The Nukak branch of the Makú people are one of Colombia’s last nomadic populations, with only a few hundred individuals remaining. They spend several months a year working for another indigenous people, the Tukano.
Tukano are among the most politically active of lowland groups, although not all are members of the Regional Council of Vaupés Indians (CRIVA), a federation founded in 1973 with members from some 35 different ethnic groups. Many Tukano are hostile to CRIVA, considering it an organization created by whites and one which has had little influence. The Tukano language was formerly known as Betoya; today Middle Tukano is called Kubeo; Western Tukano is known as Korebaju, Makaguaje, Siona and Tama; and Eastern Tukano is known as Bará, Baraasana, Desano, Karapana, Makúna, Piratapuyo, Pisamira, Siriano, Tanimuka, Tatuyo, Tukano, Tuyuka, Wananao, and Yuruti. The Tukano live in towns like Acaricuara, Montfort and Piracuara on the Colombian and Brazilian border.
There are several programmes to try to unite the Nukak with other indigenous peoples in order to protect their culture and provide them with additional advocates for their rights and land. The Tukano is a large well-known group in the Amazon region, and many Tukano in Brazil and Colombia are actively involved in arts and crafts production.
Subjected to lethal attacks by settlers during the rubber boom, 20 Nukak were killed by settlers in 1987. Survivors of the attack who were taken to the New Tribes Mission Station were subsequently returned to the forest with no medication against the diseases they carried with them. Between 1988 and 1991 Nukak were decimated by imported diseases such as influenza.
In April 2008 the UNHCR deemed it necessary to organize a humanitarian mission to provide emergency aid to Guyabero and Nukak-Makú communities living along the Guaviare River in south-central Colombia. Fourteen tons of food were provided by the World Food Programme (WFP) and delivered by boat to some 1,000 people in the riverside villages of Mocuare, Puerto Alvira and Barranco Colorado, as well as the municipal centre of Mapiripán in which they were all facing an extremely difficult humanitarian situation involving critical food shortages. Reports suggested that most had been forced to flee their lands as a result of the armed conflict, further putting at risk their survival as a unique ethnic group.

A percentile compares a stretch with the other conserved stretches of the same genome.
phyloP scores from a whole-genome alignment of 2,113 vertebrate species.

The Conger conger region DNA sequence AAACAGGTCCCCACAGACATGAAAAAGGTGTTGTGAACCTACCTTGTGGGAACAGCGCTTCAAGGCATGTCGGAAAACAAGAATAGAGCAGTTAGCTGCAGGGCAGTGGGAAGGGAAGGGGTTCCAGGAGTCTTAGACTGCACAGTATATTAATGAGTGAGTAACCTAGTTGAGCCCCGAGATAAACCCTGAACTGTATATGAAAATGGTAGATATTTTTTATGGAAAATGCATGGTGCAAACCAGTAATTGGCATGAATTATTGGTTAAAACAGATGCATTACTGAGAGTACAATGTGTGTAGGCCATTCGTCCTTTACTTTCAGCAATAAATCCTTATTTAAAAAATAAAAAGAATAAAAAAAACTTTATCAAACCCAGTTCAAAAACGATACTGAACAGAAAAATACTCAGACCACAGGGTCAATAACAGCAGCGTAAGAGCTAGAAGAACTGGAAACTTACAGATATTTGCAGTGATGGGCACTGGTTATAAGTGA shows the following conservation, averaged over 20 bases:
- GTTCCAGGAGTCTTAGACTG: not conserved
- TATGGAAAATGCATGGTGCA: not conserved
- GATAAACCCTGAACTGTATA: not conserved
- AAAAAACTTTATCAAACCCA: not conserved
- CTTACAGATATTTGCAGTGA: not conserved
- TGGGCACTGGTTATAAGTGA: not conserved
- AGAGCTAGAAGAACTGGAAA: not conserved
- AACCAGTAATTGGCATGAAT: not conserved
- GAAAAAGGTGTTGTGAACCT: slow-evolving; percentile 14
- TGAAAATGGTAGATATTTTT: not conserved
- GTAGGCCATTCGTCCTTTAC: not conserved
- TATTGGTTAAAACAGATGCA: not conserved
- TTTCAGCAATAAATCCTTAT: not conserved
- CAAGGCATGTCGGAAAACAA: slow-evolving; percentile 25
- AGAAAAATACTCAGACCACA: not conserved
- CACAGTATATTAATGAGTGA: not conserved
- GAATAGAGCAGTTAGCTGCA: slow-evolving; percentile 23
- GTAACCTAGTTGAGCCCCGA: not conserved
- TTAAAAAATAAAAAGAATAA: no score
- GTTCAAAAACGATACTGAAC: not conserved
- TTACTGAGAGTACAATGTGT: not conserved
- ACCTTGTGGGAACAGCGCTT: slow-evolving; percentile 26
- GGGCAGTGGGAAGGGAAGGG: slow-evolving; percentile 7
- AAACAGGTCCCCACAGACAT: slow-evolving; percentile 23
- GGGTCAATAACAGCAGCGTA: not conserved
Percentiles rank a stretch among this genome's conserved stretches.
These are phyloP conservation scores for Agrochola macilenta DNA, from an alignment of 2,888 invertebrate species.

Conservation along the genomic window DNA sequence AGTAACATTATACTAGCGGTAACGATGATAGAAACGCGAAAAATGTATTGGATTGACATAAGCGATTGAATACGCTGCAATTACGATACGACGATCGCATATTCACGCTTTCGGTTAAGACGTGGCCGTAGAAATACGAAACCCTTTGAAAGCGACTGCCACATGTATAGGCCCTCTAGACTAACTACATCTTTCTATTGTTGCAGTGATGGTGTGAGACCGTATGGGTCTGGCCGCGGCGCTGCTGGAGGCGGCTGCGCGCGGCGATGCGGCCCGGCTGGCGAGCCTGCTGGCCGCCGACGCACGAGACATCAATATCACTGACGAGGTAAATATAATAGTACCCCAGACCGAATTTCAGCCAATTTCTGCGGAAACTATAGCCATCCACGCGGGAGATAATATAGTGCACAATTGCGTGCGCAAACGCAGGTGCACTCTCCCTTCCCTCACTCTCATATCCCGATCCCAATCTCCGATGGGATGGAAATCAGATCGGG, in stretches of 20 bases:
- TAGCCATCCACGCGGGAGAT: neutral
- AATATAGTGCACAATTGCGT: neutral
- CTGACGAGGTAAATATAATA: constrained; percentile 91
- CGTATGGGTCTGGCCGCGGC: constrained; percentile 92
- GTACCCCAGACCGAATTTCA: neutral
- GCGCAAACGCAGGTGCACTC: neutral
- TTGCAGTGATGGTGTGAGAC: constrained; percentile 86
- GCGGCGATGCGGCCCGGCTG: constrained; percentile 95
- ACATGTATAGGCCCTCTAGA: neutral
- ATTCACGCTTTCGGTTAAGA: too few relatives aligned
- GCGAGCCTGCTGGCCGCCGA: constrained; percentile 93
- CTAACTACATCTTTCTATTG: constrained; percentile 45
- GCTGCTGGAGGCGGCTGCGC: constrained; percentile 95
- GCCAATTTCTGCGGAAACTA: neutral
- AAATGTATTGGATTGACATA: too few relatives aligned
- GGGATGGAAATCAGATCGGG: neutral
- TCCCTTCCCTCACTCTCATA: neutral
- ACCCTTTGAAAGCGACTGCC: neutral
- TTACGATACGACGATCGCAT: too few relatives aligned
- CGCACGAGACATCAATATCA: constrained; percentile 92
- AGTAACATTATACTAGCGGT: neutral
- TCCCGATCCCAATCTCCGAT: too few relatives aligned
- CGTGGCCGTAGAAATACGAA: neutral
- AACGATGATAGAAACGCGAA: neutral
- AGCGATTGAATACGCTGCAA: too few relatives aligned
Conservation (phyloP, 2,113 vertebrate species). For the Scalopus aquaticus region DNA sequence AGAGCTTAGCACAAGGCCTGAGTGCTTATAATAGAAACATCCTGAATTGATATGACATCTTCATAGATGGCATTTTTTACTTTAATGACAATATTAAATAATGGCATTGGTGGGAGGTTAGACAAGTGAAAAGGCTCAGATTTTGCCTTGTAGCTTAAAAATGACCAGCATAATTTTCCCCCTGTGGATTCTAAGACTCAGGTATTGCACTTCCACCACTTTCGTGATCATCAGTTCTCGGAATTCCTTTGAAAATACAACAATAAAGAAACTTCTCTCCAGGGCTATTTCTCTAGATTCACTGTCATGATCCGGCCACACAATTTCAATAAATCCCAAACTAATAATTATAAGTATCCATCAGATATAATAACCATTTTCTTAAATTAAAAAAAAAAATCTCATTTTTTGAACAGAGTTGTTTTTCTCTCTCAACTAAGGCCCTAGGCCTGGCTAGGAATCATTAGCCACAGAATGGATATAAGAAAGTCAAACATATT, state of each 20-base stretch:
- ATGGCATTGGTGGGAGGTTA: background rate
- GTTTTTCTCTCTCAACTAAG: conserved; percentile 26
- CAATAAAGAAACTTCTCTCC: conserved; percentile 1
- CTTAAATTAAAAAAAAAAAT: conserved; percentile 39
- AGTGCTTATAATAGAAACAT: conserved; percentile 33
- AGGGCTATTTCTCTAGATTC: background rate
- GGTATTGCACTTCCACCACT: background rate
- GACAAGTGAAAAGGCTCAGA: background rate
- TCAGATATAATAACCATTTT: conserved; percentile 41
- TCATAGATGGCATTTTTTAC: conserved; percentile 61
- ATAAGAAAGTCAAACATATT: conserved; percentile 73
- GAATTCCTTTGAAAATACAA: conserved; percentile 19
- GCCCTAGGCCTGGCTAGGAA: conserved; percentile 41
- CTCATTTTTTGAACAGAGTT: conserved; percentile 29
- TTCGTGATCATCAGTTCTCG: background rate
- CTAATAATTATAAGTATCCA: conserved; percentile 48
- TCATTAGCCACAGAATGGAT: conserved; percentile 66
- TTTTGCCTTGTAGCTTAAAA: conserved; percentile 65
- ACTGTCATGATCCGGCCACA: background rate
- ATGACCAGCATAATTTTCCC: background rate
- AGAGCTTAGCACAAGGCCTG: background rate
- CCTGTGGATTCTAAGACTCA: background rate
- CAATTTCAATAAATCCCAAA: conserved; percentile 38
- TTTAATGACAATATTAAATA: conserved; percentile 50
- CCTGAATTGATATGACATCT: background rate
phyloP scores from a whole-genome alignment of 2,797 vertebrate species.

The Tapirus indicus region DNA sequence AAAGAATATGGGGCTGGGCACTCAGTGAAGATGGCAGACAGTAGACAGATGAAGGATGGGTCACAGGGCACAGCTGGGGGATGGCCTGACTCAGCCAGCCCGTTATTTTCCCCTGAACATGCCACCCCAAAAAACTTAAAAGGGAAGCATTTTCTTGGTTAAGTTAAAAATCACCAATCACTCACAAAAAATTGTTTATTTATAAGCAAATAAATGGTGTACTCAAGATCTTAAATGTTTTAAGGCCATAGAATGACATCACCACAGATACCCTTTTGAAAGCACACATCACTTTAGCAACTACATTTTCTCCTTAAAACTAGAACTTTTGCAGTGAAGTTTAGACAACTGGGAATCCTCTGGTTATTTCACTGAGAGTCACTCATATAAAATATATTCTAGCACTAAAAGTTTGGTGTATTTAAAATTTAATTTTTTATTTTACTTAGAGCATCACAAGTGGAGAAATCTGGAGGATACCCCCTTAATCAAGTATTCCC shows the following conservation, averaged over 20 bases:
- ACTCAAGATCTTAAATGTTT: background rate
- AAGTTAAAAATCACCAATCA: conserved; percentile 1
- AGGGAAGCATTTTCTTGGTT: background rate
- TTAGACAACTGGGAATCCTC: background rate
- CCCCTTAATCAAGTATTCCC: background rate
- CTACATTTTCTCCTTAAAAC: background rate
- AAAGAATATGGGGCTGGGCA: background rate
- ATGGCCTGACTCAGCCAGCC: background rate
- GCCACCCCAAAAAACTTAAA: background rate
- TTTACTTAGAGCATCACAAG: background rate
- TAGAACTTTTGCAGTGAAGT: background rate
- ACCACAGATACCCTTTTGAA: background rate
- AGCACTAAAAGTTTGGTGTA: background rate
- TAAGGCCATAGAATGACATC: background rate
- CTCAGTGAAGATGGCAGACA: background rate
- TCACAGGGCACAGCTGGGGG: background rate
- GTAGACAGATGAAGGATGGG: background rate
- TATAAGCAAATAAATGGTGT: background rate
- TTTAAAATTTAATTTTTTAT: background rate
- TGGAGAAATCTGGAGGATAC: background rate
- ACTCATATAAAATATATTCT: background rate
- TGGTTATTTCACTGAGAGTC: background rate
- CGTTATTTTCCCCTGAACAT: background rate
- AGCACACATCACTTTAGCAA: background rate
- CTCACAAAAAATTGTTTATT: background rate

Hundreds of people fled the area from the beginning of 2008 with some locations losing nearly 75 per cent of an estimated 3,000-strong population. In the village of Barranco Colorado, only about 40 families (around 200 people) from two indigenous communities were left, virtually cut off from the rest of the world.
The Nukak-Makú, Guyabero, Sikuani and Tukano peoples continue to be the victims of deep discrimination and marginalization. Challenges include the detrimental impacts of various free trade agreements, the protracted civil conflict and subsequent unrest, issues relating to intellectual property which threaten to deny them access to the biological diversity and natural resources found within their territories, and foreign diseases brought by settlers to which their communities have no immunity.
In 1985 there were approximately 1,200 people belonging to these indigenous peoples and since then their numbers have drastically dwindled. There are now currently only 255 surviving Nukak-Makú in Colombia, although the 2018 Census estimated them at 744 people. Mass displacement caused by the occupation of their ancestral lands by illegal armed groups, drug traffickers, indiscriminate aerial fumigations funded by Plan Colombia, state and private capital-led development and mega-projects, together with violence and murders against their leaders and communities, committed mainly by the same illegal armed actors, are additional factors behind their pending disappearance. This is especially the case since these activities have destroyed the local economy which was focused mainly on fishing, hunting and bartering.
In particular, occupation of their territory by FARC guerillas forced the community out of their territory and displaced them to a small area outside where they were reliant on aid rations and unable to practice many of their established traditions. The effects of this displacement have undermined the community’s cultural identity and reportedly led to widespread despair, anxiety and related problems such as alcoholism.
Nukak are also caught up in the violence surrounding the Colombian drug trade. They are attacked both by coca growers and by the military, whose pilots apparently mistake them for coca growers or left-wing guerillas.
Updated June 2023
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